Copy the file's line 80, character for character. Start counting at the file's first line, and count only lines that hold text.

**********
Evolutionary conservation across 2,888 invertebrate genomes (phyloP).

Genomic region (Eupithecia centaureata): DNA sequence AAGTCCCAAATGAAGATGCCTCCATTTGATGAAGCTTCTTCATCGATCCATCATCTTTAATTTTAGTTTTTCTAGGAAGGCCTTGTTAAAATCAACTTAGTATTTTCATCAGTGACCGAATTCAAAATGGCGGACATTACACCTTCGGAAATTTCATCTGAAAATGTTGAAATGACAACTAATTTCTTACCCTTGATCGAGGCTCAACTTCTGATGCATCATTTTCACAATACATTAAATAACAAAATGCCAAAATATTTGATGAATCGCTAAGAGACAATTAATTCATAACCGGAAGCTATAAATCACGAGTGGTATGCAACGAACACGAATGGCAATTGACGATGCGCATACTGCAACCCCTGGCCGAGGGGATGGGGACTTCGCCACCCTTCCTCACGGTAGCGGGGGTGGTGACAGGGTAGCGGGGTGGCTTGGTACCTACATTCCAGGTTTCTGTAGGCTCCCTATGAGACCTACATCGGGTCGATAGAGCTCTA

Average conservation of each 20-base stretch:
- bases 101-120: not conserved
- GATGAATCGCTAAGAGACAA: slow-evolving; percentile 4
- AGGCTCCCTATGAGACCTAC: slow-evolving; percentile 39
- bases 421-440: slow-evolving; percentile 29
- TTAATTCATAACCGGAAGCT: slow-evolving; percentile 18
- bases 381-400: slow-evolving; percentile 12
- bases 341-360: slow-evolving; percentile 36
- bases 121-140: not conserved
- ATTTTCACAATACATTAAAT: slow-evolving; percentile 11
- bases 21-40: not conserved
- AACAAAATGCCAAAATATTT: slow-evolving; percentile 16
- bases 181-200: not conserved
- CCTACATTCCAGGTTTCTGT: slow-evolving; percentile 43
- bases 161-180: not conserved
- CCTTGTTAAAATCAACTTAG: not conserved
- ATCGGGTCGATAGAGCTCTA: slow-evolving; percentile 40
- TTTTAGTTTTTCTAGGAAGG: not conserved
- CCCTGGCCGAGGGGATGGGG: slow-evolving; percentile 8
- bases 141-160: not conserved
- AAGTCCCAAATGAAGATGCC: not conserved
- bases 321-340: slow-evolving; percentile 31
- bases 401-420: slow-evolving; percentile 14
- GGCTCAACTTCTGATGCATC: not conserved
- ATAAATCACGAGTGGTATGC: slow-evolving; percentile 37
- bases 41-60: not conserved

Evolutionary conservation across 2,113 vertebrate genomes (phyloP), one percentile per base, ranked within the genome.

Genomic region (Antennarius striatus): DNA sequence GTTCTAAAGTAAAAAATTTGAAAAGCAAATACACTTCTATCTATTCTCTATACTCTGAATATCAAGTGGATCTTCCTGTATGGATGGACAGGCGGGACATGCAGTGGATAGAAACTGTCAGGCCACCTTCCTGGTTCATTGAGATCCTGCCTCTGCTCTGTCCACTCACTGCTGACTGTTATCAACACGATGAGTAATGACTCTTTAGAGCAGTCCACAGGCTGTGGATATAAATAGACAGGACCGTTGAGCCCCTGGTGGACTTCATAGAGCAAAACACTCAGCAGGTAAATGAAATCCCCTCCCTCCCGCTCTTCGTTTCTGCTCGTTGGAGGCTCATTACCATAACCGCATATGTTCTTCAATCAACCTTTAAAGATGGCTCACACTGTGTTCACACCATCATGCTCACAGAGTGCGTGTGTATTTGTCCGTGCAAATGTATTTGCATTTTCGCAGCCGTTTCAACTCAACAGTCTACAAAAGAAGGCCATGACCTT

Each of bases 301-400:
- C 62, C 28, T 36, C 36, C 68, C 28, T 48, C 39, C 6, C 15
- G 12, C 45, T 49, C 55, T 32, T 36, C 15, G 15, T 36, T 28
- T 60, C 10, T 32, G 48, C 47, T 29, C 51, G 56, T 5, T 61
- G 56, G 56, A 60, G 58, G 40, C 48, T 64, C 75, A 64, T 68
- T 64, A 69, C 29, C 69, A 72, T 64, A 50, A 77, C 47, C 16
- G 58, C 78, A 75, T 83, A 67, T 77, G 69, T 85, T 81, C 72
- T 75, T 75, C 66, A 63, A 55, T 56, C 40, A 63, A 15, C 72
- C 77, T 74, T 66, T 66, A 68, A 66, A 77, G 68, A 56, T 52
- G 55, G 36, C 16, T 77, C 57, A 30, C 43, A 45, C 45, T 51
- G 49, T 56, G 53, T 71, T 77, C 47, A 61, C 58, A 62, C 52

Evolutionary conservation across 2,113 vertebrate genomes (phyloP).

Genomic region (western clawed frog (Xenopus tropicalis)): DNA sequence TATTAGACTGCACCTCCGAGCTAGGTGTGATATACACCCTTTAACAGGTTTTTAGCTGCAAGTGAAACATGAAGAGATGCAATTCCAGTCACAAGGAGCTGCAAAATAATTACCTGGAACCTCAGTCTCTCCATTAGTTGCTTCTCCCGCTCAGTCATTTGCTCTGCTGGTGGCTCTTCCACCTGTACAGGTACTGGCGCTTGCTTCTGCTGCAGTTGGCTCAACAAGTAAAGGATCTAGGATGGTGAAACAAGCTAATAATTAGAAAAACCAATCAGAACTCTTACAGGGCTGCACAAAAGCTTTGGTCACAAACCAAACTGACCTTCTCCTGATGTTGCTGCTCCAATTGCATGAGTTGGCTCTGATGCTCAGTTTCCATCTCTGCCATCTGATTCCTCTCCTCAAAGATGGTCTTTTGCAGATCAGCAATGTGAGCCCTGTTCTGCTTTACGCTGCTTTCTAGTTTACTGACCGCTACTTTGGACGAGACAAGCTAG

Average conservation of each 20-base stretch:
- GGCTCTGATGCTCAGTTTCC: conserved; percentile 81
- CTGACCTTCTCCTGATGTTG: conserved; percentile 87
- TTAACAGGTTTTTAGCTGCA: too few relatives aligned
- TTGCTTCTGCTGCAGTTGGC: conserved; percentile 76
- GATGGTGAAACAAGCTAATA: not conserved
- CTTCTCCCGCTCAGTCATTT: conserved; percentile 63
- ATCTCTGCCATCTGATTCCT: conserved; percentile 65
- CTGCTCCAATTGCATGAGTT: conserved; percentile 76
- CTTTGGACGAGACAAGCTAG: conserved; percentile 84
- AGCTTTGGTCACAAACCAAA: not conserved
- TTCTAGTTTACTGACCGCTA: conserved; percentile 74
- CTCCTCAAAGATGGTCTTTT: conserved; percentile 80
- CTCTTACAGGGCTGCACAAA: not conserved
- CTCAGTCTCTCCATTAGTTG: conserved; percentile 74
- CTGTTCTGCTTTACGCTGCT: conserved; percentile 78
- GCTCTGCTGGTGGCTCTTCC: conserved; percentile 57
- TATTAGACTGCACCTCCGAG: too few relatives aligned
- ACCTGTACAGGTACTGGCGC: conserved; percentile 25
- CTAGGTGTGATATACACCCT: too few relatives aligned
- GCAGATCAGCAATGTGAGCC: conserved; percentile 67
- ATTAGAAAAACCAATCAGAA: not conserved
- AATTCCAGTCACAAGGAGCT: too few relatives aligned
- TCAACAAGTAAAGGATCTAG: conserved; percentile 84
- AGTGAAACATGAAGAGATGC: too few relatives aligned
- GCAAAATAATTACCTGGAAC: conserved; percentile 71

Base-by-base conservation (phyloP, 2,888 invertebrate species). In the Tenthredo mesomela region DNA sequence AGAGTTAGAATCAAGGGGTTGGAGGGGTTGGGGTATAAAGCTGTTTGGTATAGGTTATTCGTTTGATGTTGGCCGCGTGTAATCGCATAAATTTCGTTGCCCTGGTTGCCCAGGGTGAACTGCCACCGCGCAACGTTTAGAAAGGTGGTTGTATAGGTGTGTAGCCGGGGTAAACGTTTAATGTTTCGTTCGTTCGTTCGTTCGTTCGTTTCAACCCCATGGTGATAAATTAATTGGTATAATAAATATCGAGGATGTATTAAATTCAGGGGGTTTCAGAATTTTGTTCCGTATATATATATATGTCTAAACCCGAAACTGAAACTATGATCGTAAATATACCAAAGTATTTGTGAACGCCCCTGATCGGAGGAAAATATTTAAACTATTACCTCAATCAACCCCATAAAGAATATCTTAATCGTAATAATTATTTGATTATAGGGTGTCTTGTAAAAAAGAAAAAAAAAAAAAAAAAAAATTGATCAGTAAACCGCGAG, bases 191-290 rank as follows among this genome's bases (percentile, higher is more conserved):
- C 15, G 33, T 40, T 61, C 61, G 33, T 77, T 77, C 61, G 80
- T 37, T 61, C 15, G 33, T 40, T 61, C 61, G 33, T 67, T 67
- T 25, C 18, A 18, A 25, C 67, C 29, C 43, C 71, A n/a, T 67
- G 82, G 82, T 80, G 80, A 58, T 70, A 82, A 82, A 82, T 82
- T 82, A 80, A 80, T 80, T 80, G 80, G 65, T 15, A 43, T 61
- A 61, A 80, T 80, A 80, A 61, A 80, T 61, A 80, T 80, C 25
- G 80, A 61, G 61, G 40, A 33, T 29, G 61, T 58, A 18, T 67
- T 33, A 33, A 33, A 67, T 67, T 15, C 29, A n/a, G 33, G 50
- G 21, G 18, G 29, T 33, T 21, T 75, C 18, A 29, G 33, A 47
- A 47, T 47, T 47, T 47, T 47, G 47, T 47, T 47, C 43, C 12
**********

- A 47, T 47, T 47, T 47, T 47, G 47, T 47, T 47, C 43, C 12